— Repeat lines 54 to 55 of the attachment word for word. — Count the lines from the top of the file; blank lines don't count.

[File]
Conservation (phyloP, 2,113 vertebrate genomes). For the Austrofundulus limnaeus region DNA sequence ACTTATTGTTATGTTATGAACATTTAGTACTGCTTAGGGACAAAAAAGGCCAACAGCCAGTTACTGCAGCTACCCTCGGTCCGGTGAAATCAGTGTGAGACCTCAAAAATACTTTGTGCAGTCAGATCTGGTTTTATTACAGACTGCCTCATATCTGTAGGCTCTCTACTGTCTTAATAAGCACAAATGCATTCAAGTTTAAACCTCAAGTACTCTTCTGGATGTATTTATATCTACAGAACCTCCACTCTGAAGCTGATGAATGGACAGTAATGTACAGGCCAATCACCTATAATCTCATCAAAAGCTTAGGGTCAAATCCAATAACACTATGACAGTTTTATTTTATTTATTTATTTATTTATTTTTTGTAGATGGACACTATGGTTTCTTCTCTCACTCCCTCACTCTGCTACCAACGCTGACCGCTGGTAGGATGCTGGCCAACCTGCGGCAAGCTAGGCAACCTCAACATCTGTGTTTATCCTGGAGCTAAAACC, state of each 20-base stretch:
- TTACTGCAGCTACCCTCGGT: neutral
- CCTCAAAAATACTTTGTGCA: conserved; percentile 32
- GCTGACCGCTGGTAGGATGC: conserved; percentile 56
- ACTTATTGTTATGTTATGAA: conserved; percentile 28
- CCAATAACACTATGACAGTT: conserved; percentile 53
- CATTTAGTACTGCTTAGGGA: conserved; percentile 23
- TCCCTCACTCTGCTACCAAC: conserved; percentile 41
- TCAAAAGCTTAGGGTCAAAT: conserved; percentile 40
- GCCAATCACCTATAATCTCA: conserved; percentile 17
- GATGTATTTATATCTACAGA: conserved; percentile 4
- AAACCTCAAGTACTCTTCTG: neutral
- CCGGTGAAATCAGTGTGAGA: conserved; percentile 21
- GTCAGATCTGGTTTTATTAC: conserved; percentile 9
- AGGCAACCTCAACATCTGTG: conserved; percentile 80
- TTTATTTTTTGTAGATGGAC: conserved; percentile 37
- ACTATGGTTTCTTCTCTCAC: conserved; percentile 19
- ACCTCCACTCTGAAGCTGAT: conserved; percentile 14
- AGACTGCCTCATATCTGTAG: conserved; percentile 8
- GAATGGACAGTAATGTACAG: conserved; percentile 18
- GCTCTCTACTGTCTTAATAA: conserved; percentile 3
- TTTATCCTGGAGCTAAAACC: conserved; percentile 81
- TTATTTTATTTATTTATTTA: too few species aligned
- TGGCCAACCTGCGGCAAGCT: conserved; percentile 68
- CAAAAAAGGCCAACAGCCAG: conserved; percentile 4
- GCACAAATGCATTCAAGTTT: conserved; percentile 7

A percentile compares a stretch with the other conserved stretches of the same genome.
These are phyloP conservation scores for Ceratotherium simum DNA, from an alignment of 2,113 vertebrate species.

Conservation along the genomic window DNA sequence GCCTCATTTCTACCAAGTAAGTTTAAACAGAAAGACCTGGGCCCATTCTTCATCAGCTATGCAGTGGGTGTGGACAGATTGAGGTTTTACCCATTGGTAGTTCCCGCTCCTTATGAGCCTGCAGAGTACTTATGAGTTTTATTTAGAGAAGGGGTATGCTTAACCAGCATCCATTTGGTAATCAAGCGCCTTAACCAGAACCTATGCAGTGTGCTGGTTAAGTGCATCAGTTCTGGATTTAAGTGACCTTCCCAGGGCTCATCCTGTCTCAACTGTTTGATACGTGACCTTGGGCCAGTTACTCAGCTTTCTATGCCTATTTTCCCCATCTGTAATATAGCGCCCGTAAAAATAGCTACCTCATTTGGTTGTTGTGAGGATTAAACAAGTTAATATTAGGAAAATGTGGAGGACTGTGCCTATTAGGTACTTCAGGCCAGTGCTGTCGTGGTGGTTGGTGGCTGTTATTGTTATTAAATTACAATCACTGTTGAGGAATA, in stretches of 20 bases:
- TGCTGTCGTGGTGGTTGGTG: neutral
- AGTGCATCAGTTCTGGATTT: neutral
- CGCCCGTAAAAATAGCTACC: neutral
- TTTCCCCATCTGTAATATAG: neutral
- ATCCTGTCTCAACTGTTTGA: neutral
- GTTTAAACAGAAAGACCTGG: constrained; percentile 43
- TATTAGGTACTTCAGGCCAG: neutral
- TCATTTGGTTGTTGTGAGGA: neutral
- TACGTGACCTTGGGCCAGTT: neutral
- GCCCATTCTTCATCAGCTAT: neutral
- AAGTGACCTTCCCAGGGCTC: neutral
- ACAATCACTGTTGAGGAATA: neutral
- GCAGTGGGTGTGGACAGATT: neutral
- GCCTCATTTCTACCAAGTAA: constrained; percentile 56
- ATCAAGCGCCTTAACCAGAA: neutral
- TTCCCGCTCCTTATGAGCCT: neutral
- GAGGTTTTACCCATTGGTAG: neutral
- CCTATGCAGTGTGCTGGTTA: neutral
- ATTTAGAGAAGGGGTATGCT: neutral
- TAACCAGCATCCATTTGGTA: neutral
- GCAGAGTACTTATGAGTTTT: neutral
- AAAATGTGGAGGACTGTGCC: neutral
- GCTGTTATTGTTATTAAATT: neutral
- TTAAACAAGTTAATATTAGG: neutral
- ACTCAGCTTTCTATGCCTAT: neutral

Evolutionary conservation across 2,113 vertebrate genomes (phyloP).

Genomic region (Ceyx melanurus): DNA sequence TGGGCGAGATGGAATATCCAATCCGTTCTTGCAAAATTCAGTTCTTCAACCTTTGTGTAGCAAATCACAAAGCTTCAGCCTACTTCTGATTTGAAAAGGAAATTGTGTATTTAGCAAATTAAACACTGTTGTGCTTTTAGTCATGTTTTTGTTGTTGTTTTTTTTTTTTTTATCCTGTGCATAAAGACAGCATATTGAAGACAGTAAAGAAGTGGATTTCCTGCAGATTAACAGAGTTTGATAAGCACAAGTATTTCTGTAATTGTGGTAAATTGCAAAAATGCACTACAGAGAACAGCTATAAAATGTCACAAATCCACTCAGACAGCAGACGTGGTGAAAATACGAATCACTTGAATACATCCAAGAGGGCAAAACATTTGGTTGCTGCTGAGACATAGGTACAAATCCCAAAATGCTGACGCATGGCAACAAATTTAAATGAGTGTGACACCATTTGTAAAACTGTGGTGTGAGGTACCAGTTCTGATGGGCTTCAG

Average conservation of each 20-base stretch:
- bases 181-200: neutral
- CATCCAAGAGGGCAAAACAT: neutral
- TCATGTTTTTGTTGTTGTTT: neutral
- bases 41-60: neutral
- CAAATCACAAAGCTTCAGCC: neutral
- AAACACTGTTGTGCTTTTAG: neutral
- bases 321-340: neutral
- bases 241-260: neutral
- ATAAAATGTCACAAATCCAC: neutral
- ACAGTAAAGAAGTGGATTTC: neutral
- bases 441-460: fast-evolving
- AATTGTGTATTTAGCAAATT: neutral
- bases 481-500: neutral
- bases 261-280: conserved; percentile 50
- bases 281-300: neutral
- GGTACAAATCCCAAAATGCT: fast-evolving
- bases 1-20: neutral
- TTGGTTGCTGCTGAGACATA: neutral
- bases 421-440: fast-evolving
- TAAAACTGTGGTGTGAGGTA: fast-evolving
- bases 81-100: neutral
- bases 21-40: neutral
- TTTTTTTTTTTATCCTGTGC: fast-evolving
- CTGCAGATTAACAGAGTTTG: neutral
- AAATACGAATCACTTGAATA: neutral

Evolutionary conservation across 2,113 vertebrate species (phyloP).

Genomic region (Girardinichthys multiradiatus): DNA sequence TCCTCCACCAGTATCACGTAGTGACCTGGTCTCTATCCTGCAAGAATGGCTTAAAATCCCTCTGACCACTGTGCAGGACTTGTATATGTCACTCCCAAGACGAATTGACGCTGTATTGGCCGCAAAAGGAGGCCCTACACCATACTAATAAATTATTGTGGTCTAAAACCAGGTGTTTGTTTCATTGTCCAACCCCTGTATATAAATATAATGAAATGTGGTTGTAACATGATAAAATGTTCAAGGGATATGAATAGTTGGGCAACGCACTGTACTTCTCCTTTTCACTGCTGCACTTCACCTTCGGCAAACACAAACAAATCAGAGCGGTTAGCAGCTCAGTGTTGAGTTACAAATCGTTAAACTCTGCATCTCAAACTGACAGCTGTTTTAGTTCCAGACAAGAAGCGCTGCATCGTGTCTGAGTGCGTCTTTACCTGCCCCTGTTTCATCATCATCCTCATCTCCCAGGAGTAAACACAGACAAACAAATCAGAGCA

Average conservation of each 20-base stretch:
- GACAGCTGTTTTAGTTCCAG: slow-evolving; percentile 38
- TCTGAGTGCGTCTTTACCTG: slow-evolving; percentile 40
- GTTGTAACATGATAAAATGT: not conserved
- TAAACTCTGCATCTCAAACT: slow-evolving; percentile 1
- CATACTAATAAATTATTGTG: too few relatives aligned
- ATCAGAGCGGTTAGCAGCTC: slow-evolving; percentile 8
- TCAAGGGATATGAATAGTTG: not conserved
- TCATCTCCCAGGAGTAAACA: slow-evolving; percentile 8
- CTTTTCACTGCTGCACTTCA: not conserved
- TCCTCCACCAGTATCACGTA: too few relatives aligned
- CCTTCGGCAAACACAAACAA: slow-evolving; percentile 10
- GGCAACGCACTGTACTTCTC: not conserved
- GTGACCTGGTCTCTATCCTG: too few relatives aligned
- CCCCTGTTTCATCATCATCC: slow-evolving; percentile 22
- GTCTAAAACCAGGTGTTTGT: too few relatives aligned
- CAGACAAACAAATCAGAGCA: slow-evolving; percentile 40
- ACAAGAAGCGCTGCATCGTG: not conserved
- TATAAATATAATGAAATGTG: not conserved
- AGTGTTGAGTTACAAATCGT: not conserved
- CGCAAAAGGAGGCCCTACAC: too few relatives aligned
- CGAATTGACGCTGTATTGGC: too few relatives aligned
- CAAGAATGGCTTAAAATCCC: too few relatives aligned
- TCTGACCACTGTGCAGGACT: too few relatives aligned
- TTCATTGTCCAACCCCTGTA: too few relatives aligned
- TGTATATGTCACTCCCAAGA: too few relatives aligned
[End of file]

- ACTCAGCTTTCTATGCCTAT: neutral

Evolutionary conservation across 2,113 vertebrate genomes (phyloP).